• Collect evidence about the accident and your injuries, along with evidence that points to the liable party or parties.
  • Retain experts to recreate the scene of the truck and train accident, prepare reports about the accident and how it caused your injuries, and testify in court if necessary.
  • Identify the insurance companies for all of the potentially liable parties.
  • Negotiate a settlement with the insurance companies.
  • Should negotiation not lead to a settlement, prepare your case for litigation and trial.

Causes of Accidents Between Trucks and Trains

Accidents involving a truck and a train could result from a wide range of causes, such as:

  • A distracted or fatigued truck driver misses the warning signals and drives into a crossing, resulting in a truck hit by a train or hitting a train.
  • A malfunctioning signal or gate fails to alert a truck driver that a train is approaching.
  • A train conductor fails to sound the train’s horn as it approaches a crossing.
  • A truck carrying too much cargo is unable to stop in time for a train’s crossing.
  • A truck’s improperly-maintained engine causes it to stop in a railroad crossing.
  • A train with excessive or unevenly-distributed cargo derails and collides with a truck.
  • A truck’s brakes fail, leading to a collision with a train.

Injuries can affect a truck driver, a train conductor or other rail worker, or passengers in either the truck or the train.

Determining Who Is Liable for Your Injuries

Accidents involving trucks and trains often involve multiple parties that could be partially or entirely liable for causing your injuries. An accident injury attorney must carefully review the evidence to determine who could be liable under state and federal law:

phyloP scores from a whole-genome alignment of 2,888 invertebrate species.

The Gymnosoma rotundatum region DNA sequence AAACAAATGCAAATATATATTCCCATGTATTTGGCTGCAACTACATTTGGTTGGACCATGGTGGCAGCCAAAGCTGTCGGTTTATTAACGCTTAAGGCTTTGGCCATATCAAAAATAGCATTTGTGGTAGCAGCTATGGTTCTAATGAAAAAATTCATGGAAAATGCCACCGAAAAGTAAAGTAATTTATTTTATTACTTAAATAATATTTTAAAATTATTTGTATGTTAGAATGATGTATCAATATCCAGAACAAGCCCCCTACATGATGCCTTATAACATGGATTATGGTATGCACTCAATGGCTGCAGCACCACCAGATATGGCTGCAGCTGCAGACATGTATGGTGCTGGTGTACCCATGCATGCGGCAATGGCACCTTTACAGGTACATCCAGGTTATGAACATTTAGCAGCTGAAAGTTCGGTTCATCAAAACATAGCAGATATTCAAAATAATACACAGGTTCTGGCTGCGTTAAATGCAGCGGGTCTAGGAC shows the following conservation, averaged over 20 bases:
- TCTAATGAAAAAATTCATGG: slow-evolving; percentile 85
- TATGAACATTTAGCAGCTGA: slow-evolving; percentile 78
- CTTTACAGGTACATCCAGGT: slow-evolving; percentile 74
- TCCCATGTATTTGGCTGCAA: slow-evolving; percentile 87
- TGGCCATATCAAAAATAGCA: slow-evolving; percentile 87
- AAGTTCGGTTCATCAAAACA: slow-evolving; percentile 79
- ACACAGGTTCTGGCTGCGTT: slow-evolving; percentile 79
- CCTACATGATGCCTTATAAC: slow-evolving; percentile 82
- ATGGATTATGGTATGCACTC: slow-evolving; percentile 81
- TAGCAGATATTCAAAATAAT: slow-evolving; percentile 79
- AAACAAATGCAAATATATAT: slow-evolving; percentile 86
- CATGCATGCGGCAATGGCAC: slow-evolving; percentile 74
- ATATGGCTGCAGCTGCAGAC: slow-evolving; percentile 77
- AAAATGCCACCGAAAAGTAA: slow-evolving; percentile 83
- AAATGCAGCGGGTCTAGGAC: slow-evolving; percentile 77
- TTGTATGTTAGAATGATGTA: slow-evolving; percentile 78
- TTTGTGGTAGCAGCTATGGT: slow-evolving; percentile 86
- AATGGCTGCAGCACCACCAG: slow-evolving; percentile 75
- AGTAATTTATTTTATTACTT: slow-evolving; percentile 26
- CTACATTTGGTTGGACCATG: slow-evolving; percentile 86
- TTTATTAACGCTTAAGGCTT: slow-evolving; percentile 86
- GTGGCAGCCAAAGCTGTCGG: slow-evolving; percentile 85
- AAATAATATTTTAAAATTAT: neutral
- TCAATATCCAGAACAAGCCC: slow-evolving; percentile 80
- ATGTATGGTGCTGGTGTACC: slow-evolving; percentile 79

• The trucking company
  • The rail company
  • The truck driver, if they are an independent contractor not employed by the trucking company
  • The owner of the cargo on the truck or the train, or both
  • The truck or train manufacturer
  • The manufacturer of a faulty component on the truck or train
  • The company or government entity responsible for maintaining the road or the tracks
  • The mechanic who made faulty repairs to either vehicle.

Understanding the Rules Affecting the Trucking and Rail Industries

The FRA and FMCSA have established safety regulations affecting semi-trailers and railroads that operate in interstate commerce. Failure to abide by these regulations can be an important factor in a claim for damages. Evidence that a truck driver did not get enough rest according to FMCSA rules, for example, could support a claim for damages against the driver or the driver’s employer.

Federal regulations can be not only lengthy but also not particularly easy for most people to read or understand. Truck and train accident lawyers know how to identify the regulations that are important in a particular case and determine how they can help someone’s claim.

Proving Negligence in Truck and Train Accidents

The legal theory of negligence is at the center of any injury claim involving an accident between a truck and a train. As accident injury attorneys, we must be able to prove in court that one or more parties meet a four-part legal test for negligence:

Duty of Care

A defendant, such as a trucking company or truck driver, must owe a duty of care to you or the general public. Anyone operating a motor vehicle on a public road, for example, owes a duty of care to everyone else on the road to drive safely.

Breach of Duty

The defendant breached their duty of care by either an act or omission. A breach might involve a truck driver who continues to drive despite knowing that they are too fatigued to drive safely, or a conductor who allows themselves to be distracted by a cellphone or other device.